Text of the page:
The International Atomic Energy Agency (IAEA) has signed an Agreement with the #International Rice Research Institute (IRRI) in June 2015 so that IAEA training activities taking place at IRRI can be optimized, more tailored to Member State needs, and more cost-efficient.
The Nepalese pounded rice ritual, ceremonial rice-based wines from the Philippines, and yearly Laotian rice festivals all underscore the cultural importance of rice, a staple food which has been cultivated and consumed since the 15th Century BC. Today, rice is the most widely-consumed food in the world, and is the agricultural commodity with the third-highest worldwide production. In the Asia and the Pacific region—which accounts for 87% of the world’s production—lowland rice strains form the bedrock of national diets.
Rice is unquestionably the most important food crop in the Asia and the Pacific region, and plays a vital role in ensuring regional food security. However, the effects of climate change—which include a higher incidence of drought, pest infestations and temperature spikes–have had a direct impact on rice production in the region. Moreover, despite promising scientific developments which have led to larger yields, many Member States face challenges in meeting the increasing demand for more focused training on improved technologies and agriculture practices. The Agreement signed in June by the IAEA and IRRI will ensure that this training is available.
The IAEA and IRRI share a history of cooperation which began in August 1997 with the signing of a Memorandum of Understanding on cooperation in research and training in the areas of soil, water and nutrient management. Since then, the IAEA and IRRI have cooperated on activities which have leveraged, respectively, the advantages of nuclear techniques for crop mutation induction for rice, supported by the IAEA, and other conventional methods such as molecular and bio-technologies, supported by IRRI. In fact, as part of an ongoing regional technical cooperation (TC) project , the IAEA has been implementing annual training courses at IRRI’s facilities since 2012 with the aim of enhancing the adoption of improved mutants, and hence promoting the climate-proofing of rice in the Asia and Pacific region.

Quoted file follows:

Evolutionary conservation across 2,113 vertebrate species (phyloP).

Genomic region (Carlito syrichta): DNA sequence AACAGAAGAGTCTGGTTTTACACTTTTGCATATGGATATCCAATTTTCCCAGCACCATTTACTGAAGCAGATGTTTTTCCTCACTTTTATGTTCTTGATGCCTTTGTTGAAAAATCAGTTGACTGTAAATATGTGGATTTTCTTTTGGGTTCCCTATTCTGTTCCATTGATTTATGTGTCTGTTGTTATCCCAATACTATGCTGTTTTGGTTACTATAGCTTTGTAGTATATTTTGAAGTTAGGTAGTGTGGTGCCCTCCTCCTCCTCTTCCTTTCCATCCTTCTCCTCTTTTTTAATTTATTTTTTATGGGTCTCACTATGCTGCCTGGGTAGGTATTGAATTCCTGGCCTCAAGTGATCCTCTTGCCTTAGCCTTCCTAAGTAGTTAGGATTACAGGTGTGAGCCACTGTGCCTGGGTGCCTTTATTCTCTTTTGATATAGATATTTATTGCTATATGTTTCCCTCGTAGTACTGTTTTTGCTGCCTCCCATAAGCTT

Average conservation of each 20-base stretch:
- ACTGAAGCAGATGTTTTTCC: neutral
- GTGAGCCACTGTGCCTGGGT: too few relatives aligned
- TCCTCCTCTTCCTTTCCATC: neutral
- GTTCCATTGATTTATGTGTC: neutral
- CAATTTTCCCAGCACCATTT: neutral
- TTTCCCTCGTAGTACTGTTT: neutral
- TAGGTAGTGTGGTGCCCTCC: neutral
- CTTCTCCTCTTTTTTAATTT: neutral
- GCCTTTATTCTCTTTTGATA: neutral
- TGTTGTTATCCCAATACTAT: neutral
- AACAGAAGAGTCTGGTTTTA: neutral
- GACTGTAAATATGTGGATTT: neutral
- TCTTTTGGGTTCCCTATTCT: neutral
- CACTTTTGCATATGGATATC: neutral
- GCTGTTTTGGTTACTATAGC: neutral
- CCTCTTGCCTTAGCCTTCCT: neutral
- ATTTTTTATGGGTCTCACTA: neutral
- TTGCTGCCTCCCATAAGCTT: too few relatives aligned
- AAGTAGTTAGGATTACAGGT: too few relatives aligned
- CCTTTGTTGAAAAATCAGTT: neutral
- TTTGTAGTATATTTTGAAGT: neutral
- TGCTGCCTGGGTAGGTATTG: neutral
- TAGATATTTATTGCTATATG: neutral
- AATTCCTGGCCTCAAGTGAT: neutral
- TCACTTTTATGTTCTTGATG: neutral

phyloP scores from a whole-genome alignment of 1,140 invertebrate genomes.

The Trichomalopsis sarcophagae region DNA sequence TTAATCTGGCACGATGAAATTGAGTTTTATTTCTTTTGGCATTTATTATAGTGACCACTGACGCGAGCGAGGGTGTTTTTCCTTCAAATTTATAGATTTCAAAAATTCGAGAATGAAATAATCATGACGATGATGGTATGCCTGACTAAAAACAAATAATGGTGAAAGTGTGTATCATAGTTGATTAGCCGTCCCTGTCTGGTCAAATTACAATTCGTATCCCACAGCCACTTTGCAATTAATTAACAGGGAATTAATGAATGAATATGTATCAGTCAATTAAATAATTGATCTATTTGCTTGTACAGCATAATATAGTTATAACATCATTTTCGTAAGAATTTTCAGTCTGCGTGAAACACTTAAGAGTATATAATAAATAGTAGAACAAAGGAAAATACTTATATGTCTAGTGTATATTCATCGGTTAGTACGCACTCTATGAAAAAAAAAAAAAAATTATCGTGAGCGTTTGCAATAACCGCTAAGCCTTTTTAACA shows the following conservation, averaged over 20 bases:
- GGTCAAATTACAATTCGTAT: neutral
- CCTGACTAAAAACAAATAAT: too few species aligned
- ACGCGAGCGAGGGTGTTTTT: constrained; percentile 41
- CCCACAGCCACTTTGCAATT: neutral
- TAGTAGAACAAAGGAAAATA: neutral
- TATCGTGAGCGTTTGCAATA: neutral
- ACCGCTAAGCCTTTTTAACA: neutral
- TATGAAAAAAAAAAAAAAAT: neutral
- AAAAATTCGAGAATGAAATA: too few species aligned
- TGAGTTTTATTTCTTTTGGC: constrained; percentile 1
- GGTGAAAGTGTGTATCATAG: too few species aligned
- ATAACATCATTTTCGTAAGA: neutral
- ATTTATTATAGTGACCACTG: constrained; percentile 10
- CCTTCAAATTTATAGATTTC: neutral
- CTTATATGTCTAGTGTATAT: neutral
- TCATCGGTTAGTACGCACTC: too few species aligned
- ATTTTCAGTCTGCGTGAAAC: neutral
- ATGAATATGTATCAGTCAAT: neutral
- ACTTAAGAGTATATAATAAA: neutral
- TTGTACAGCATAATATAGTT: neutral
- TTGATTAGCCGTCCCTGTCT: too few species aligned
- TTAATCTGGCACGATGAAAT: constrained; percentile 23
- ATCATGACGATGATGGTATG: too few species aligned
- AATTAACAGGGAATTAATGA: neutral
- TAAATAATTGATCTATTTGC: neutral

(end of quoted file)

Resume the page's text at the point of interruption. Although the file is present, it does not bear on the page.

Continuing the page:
Through collaboratively-organized training courses and group fellowships, the IAEA and IRRI are contributing to strengthening capacities in the production of more resilient, adaptive strains of rice in the Asia and Pacific region. For more information on the cooperation between these organizations. Click here for more information about IAEA and IRRI collaboration.